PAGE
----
Two key Dayton Public Schools administrators disciplined for Dunbar’s boys basketball eligibility mistakes were reprimanded and put back on the job in less than two weeks after committing a “major violation” that can lead to firing.
DPS Athletic Director Mark Baker and Dunbar High School Principal Crystal Phillips were both put on paid leave March 1-2, with Phillips returning to work March 9 and Baker on March 14.
Superintendent Elizabeth Lolli gave each of them a written reprimand on March 15. The letters said Dunbar junior varsity basketball players left the team bench when a fight broke out during the Jan. 10 game vs. Thurgood Marshall, in violation of Ohio High School Athletic Association rules. That behavior is supposed to result in a two-game suspension for each player.
Lolli writes in the letters that Baker and Phillips’ “lack of follow-through meant that OHSAA rules were not properly enforced and discipline was not properly issued.” The letters say they also failed “to monitor the situation to guarantee that the matter was handled in an adequate and timely manner.”
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The reprimand letters said the pair violated DPS’ “employee performance improvement policy” with multiple “serious violations” and one “major violation” each – insubordination. The policy says for major violations, “employment termination will be most appropriate,” but adds that managers should consider multiple factors in making that decision, including the employees’ previous history.
Baker and Phillips were also in their current roles in October 2016, when the Dunbar football team’s use of an ineligible player led to the team’s disqualification from the playoffs. The team’s eventual effort to lose their final game on purpose led to the OHSAA placing the entire school district on three years of probation. OHSAA officials implicated Baker in that incident.
In an interview Tuesday, Lolli said DPS officials did not believe the situation warranted firing. She said Baker is working with a mentor on his athletic director role.
“There is an additional support person working with Mark to make sure we are not going to be out of compliance with anything related to the OHSAA,” Lolli said. “For Ms. Phillips, we did not find that she was directly involved, other than being the high school principal, and when you’re the principal, you’re responsible.”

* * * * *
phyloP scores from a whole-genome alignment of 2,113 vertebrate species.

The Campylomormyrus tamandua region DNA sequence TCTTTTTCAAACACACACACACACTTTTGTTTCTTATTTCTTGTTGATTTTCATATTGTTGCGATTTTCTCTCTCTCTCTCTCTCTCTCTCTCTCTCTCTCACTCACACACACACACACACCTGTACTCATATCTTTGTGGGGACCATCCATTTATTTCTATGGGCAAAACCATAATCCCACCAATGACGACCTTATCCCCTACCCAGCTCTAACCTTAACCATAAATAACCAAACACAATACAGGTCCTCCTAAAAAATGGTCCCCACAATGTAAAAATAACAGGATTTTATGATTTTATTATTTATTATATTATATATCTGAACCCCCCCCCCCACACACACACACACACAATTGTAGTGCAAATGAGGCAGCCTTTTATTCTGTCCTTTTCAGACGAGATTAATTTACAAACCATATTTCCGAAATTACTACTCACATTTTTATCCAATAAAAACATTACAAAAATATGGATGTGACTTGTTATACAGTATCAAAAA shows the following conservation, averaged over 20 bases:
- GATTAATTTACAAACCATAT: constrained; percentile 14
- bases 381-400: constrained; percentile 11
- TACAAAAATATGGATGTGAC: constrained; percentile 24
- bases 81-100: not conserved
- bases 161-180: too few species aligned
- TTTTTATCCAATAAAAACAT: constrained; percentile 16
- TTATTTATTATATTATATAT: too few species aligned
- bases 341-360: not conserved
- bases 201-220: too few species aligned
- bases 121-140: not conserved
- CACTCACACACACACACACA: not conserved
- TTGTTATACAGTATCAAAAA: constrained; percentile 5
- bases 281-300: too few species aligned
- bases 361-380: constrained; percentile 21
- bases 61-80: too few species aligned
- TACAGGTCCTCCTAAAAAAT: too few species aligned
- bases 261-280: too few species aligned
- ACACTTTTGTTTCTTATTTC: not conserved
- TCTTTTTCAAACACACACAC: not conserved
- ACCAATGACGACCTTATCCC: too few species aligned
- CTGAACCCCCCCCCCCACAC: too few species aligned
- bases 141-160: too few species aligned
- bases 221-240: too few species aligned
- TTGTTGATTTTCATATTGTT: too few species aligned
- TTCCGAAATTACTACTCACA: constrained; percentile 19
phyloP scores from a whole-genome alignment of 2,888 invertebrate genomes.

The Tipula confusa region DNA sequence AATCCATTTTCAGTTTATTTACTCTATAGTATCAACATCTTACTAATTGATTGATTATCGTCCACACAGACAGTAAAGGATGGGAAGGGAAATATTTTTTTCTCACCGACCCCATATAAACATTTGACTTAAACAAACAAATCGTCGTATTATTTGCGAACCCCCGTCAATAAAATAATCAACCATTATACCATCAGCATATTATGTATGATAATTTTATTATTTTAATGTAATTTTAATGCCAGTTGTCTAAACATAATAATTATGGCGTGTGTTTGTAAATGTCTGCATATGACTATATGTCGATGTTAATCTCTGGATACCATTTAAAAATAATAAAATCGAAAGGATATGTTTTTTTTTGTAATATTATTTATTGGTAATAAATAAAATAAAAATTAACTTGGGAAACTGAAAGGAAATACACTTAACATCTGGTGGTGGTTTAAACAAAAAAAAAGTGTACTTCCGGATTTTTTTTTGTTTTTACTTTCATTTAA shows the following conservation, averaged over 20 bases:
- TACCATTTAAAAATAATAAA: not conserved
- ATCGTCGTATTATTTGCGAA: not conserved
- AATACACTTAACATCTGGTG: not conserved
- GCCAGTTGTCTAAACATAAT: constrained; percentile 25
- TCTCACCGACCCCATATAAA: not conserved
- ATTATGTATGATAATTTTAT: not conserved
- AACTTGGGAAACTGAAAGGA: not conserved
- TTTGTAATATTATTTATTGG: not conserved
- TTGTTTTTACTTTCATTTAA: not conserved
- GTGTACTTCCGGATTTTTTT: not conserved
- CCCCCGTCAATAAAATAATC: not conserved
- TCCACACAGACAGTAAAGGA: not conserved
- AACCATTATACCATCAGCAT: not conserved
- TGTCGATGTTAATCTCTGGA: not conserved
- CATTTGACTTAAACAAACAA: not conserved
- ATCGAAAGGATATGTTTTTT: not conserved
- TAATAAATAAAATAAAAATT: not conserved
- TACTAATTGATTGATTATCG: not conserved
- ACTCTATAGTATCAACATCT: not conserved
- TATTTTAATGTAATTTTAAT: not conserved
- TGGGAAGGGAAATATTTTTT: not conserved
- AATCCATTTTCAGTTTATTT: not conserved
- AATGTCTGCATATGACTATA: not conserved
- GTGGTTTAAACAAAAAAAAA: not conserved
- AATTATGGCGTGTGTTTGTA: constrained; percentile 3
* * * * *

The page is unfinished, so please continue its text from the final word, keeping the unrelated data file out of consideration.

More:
Phillips, reached Wednesday, declined comment. Baker said he could not comment immediately but would follow up.
When Baker and Phillips were put on leave, DPS’ official notice said the move was “pending an investigation related to your employment.” When they returned from leave, the official notice said a “formal investigation has been conducted.”
This news organization asked March 26 for all “investigative summaries or reports” from DPS’ examination of conduct by Baker and Phillips, but attorney Tabitha Justice, representing DPS, said Monday that the reprimand letters were all she had in response.
Lolli said Tuesday there are no investigative documents at all.
“They were all face-to-face interviews with the people who were involved, and then follow up interviews, not with those two people, but with coaches and students, plus looking at the video and taking the OHSAA’s information,” Lolli said.
OHSAA officials attempted to have Dunbar basketball removed from this year’s postseason tournament because of an eligibility issue, but DPS won a court ruling on the matter. OHSAA said last month that they were still considering serious penalties for Dunbar, citing two “very serious violations” in 15 months.
Reached Tuesday, OHSAA spokesman Tim Stried said there was “nothing new to report” on OHSAA’s process concerning Dunbar.
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